Klickitat Public Utility District is being awarded for its gas-to-energy plant at the regional landfill in Roosevelt, Washington. The power plant has made one of the state’s smallest PUD’s a regional leader in green-power generation. This plant makes productive use of methane, a natural byproduct of waste decomposition and a greenhouse gas that is 20 times more destructive than carbon dioxide. Eighty percent of the methane produced by the landfill is captured to make clean energy, at half the cost of other renewable energies.

RE Sources and The RE Store is a non-profit environmental education organization. Its activities include operation of the RE Store, in Bellingham and Seattle. It accepts "used but usable" building materials from the public, such as lockers and carpets from the Kingdome. Through the RE Store, more than 1.5 million pounds of materials are diverted from untimely disposal each year. RE Sources works with county and state government on environmental education programs for schools, businesses and the community. It also provides opportunities for active citizen involvement. Most recently, RE Sources has been a highly effective voice for increased pipeline safety.

SEH America, Inc., manufactures silicon wafers in Vancouver. With programs in place such as environmental awareness training for new employees and a comprehensive Environmental Management System to identify goals and strive for continuous improvement, it’s commitment to environmental protection is clear. Recently, they achieved a 10 percent reduction in water use, amounting to 244 gallons of water saved per minute. In addition, S.E.H. America recycled more than two million pounds of solid waste in 1999, saving the company more than half a million dollars in disposal costs.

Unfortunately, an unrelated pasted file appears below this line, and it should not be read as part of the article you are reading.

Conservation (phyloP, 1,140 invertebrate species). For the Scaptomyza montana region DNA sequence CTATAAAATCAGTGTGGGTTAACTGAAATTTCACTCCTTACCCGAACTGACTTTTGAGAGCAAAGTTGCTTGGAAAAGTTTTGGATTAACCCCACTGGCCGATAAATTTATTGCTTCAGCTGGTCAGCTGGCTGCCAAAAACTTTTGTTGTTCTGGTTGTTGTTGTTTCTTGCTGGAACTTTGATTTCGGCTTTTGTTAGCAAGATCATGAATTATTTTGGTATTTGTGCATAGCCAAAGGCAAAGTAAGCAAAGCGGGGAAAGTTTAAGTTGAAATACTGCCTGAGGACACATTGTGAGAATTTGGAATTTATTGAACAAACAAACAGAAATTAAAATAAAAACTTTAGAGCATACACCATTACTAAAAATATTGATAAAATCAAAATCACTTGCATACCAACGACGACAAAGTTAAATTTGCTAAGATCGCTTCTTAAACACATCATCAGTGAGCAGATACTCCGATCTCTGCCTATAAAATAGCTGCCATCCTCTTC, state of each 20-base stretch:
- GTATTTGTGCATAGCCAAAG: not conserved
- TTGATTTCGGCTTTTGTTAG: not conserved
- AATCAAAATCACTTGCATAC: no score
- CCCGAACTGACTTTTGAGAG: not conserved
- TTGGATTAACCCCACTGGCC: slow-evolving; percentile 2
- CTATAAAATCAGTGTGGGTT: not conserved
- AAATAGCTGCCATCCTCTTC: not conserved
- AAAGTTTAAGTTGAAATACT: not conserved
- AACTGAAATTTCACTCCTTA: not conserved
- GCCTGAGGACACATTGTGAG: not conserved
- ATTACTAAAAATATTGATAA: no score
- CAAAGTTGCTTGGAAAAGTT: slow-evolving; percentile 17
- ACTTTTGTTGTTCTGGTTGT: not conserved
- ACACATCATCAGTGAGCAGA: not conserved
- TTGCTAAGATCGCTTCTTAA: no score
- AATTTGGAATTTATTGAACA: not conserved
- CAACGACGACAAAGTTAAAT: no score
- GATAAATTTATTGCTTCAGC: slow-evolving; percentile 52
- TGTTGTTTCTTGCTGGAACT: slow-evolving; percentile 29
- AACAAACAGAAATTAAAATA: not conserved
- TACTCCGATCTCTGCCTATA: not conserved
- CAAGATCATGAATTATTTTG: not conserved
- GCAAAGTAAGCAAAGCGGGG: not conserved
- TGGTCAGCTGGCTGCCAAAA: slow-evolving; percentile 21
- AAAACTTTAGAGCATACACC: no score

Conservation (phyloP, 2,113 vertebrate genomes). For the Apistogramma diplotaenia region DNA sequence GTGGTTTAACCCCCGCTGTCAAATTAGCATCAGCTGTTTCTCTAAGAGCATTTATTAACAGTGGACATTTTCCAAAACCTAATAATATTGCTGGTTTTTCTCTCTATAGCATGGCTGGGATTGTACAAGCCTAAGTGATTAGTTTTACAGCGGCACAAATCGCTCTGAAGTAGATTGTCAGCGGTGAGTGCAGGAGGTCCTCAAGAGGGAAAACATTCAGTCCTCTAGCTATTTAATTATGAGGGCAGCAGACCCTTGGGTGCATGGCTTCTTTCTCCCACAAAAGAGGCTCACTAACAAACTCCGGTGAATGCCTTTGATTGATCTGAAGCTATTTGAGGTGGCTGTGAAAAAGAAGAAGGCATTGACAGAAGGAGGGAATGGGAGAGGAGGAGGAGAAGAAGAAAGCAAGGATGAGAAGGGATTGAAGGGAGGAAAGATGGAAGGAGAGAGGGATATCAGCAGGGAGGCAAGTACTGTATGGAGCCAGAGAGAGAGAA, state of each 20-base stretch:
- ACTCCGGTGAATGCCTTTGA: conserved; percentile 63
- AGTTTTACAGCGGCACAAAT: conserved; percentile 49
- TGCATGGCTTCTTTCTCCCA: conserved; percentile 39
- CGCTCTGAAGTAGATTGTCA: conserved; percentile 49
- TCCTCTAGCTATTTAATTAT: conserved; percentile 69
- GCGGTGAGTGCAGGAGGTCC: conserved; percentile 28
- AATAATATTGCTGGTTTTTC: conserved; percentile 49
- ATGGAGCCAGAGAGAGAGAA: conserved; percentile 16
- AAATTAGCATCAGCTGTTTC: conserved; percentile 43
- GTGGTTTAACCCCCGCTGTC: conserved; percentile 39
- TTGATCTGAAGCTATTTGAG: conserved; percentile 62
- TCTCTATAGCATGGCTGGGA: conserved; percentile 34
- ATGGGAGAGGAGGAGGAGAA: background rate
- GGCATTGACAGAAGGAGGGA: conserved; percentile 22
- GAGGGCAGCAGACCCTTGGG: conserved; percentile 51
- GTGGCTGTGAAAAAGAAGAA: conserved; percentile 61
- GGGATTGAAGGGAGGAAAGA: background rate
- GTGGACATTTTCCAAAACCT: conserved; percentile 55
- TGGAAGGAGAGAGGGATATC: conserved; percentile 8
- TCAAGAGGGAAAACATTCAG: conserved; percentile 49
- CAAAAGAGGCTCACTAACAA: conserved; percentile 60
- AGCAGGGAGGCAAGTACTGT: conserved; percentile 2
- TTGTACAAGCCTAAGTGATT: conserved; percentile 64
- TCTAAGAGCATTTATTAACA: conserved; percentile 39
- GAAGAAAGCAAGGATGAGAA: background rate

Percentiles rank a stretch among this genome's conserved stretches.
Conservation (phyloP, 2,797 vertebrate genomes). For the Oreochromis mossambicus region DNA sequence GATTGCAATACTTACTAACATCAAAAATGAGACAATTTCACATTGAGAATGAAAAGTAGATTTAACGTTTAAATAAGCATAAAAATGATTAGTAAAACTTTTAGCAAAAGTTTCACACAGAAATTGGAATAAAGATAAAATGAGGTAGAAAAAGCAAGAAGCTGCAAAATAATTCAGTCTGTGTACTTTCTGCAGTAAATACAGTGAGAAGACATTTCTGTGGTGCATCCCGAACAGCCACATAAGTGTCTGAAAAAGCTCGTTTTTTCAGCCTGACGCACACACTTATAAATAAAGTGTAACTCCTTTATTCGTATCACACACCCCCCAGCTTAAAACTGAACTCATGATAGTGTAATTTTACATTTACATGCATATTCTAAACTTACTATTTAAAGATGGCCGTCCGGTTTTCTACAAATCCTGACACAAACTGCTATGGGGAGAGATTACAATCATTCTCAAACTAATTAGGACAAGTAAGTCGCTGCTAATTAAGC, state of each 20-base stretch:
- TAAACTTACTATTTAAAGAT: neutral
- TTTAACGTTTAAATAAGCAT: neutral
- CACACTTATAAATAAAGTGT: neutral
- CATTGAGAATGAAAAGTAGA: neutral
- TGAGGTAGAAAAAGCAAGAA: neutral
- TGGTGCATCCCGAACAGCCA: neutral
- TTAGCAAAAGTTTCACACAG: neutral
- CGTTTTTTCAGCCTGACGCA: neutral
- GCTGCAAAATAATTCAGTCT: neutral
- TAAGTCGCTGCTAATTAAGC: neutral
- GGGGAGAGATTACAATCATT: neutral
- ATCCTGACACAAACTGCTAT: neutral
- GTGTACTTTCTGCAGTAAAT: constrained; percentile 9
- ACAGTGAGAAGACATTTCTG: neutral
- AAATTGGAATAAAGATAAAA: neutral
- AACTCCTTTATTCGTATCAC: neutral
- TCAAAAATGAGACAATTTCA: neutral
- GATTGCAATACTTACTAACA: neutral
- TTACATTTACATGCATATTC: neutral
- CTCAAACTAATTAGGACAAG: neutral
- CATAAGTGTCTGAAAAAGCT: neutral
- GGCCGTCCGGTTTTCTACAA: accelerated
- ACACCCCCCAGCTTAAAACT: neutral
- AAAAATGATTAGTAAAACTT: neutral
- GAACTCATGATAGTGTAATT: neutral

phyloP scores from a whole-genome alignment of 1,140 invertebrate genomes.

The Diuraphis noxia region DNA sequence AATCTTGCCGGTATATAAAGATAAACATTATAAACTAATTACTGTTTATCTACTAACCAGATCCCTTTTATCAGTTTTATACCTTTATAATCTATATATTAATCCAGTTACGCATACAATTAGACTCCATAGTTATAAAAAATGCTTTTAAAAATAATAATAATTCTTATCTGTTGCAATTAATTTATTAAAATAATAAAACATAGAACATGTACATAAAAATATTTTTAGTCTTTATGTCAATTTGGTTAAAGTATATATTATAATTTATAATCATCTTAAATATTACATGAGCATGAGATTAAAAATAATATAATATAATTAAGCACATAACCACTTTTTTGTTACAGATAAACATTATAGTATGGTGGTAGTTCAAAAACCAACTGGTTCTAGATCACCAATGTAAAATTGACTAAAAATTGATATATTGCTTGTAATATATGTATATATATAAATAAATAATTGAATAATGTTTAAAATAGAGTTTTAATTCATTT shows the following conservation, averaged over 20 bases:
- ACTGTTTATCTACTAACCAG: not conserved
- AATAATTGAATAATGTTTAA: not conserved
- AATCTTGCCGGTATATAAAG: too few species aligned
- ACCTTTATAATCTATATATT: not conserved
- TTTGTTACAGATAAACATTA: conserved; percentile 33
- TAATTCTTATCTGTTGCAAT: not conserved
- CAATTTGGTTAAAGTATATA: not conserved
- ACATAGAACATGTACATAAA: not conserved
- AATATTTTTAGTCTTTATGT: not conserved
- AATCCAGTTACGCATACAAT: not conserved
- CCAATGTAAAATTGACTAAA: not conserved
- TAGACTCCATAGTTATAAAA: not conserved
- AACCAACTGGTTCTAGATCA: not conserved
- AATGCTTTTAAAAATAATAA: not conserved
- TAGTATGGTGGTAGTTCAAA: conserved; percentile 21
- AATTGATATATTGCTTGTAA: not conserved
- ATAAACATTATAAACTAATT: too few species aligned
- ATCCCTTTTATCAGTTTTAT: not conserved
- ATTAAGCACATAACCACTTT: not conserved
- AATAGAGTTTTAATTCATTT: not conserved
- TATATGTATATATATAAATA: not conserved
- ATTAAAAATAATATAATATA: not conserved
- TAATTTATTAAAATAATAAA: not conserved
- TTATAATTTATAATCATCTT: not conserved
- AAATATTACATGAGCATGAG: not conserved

Sleeping Lady conference and retreat center in Leavenworth was originally a Civilian Conservation Corps camp built in 1939. Harriet Bullitt purchased the property in 1991, and it became a meeting facility that complements the natural environment and shares sustainable-development information through the Internet, newsletters, and published articles. In order to minimize impact, Sleeping Lady re-used original structures, preserved all trees, used native plants for landscaping, and selected environmentally friendly construction products, such as water-based paints and recycled-material decking. Other examples of sustainable practices are the use of cotton bed sheets made without formaldehyde, a pool disinfected with ozone and bromine instead of chlorine, and meals prepared with produce organically grown on the premises.

The McGregor Company, an agricultural business in Colfax, sells fertilizer, equipment and chemicals, and promotes water and soil stewardship programs to farmers. The McGregor Company fosters close working relationships with growers, researchers and government agencies. For example, they initiated a program to promote careful use of chemicals called "Every Drop Counts." The company manufactures equipment that enables farmers to reduce field tilling and precisely place fertilizer. These steps have helped to reduce soil erosion and water pollution, reduce diesel fuel consumption, and achieve better returns.


 

The Governor's Award for Sustainable Practices is now the Safer Chemistry Champion Awards.